Although they call them an “every down back,” no running back is in the backfield for every single offensive play of a football game. It’s too hard, too taxing and physically exhausting.
The work of a sports writer can feel similar, minus the the violent hits. Baseball writers have it the worst, covering a 162 game regular season schedule that includes an absurd amount of travel, rain delays and other annoyances while only allowing for a few days off per month, and even on those off days, your paper or website still requires a story, regardless of whether or not a game is played.
That is what makes the story of MLB.com’s Kansas City Royals beat writer Dick Kaegel so impressive. Fellow MLB.com writer Anthony Castrovince’s story is less about Kaegel and more about the importance of becoming an organ donor; saving someone else’s life after losing your own. While it is a scary and depressing thought, thousands of lives are saved every year because of organ donations, and thousands are lost as well due to a lack of donors.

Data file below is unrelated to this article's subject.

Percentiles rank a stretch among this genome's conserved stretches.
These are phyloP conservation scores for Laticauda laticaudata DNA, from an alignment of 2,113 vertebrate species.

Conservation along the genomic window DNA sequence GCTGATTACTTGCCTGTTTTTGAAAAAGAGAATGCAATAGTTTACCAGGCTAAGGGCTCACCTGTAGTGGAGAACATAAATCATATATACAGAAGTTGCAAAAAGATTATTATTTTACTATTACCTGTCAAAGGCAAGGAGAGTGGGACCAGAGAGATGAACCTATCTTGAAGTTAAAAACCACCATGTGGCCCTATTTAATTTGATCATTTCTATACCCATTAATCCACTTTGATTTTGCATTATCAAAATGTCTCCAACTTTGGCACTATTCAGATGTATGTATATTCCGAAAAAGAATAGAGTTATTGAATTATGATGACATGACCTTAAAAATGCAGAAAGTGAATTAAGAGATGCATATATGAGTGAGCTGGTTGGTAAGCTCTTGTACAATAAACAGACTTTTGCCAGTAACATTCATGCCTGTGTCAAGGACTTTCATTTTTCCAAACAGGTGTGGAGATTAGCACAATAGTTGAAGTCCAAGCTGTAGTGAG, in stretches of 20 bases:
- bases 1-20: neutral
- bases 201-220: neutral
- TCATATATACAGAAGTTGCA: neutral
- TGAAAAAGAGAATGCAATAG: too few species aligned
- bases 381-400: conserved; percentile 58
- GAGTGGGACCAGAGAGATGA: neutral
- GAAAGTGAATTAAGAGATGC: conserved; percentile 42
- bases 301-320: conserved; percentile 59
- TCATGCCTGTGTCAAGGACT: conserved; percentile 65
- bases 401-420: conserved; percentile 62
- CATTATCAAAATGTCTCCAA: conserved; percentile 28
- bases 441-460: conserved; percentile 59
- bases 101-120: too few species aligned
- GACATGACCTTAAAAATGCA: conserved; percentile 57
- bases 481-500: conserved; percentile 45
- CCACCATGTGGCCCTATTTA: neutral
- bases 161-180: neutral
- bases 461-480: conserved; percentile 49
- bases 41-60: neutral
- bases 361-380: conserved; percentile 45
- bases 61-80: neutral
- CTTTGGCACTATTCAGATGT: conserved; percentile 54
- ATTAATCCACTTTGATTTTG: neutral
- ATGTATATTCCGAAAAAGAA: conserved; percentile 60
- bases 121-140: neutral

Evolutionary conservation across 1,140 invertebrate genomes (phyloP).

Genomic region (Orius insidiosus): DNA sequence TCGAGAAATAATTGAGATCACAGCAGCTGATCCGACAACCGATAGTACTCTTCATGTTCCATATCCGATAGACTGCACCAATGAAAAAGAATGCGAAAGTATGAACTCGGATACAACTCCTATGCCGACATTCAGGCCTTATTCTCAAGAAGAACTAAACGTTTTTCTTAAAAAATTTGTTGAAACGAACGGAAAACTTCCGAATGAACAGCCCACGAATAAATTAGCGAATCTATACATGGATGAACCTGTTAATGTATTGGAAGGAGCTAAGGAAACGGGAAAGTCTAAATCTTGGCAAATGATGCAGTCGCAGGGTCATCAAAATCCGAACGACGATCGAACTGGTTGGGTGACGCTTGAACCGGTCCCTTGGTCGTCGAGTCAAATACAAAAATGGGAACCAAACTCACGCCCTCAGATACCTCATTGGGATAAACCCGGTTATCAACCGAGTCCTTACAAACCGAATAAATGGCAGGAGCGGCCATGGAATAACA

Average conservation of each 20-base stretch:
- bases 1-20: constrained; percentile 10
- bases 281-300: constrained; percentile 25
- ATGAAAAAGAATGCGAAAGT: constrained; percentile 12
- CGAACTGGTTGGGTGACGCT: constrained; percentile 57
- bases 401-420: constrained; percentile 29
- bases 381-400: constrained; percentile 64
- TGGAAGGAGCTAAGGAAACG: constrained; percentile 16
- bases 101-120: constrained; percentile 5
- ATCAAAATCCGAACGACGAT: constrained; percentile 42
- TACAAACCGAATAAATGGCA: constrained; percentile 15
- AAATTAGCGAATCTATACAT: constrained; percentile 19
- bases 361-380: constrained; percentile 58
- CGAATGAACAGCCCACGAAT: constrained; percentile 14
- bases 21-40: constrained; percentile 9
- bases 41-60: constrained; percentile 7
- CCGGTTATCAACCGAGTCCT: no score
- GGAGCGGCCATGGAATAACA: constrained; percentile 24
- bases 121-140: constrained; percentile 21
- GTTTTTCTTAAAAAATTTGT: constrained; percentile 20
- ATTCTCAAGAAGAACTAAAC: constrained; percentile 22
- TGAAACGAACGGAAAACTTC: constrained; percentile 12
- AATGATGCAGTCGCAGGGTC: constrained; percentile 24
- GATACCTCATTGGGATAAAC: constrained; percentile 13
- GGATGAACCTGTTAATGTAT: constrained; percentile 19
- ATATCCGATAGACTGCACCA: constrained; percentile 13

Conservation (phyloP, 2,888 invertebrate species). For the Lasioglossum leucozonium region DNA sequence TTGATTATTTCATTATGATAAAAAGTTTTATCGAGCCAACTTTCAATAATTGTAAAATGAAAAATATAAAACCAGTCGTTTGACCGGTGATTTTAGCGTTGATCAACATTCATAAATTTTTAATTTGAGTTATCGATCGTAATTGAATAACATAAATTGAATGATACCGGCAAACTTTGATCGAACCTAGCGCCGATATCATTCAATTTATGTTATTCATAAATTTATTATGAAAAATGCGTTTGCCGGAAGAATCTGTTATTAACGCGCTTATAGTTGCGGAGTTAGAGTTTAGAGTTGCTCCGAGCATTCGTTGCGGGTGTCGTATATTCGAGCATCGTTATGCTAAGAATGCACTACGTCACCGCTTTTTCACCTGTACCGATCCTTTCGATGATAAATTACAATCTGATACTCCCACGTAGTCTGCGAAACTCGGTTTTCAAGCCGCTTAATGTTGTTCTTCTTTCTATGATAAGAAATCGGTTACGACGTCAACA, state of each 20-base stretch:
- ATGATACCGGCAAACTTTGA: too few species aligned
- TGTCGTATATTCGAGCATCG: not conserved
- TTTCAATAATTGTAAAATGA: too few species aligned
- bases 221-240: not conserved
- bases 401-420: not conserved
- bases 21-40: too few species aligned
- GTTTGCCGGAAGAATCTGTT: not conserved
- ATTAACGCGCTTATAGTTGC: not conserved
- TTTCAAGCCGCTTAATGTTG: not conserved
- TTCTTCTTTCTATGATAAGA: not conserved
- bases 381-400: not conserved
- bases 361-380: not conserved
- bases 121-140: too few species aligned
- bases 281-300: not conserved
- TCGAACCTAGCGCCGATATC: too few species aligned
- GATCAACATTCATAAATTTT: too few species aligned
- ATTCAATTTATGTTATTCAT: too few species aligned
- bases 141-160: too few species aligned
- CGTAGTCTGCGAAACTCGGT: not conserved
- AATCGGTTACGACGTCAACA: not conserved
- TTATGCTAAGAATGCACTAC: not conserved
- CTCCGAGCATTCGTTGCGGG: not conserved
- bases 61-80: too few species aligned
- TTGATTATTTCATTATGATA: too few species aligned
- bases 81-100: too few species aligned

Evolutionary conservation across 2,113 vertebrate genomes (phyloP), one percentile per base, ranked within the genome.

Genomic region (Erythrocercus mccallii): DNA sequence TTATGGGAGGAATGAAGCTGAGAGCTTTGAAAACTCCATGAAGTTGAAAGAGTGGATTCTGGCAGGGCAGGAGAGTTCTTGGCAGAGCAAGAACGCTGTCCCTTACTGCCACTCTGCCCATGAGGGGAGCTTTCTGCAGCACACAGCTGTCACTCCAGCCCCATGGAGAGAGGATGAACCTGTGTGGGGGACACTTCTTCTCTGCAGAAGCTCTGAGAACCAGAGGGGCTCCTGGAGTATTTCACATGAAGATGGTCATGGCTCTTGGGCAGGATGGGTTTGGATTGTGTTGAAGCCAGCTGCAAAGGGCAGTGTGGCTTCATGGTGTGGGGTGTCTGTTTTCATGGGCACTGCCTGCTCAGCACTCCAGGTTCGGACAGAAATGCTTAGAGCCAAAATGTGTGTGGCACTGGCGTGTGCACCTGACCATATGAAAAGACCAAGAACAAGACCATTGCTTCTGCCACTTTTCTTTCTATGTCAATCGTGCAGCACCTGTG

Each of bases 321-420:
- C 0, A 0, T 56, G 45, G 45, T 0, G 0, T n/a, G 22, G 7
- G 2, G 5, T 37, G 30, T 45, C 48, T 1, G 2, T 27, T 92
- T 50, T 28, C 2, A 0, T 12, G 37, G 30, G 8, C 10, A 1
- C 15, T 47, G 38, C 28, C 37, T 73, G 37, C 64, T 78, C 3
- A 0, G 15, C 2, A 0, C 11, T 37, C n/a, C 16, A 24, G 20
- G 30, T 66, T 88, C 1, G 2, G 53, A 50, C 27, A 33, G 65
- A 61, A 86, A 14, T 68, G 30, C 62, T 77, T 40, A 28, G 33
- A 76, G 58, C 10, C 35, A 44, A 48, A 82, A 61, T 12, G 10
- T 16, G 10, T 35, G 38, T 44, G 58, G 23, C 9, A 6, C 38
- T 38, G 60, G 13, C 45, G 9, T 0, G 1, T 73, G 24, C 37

A few years after receiving a life-saving liver transplant, Kaegel, who recently turned 72, offered himself quite the challenge by attempting to cover every single game on the Royals 2011 schedule. Like an every down back, even baseball beat writers skip plays from time to time, missing a few games here and there for various reasons. But Kaegel did no such thing, fulfilling the promise he made to himself to work every single day required to fulfill the needs of his employer. No calling in sick, no vacation days, just pure baseball and hard work. All 162 games, plus most days in between.
This is a very sweet, informative and inspirational story that is perfect to read on Thanksgiving. Check out Anthony Castovince’s story about his colleague Dick Kaegel here: http://kansascity.royals.mlb.com/news/article.jsp?ymd=20111123&content_id=26032706&vkey=news_kc&c_id=kc
- pepperonsports posted this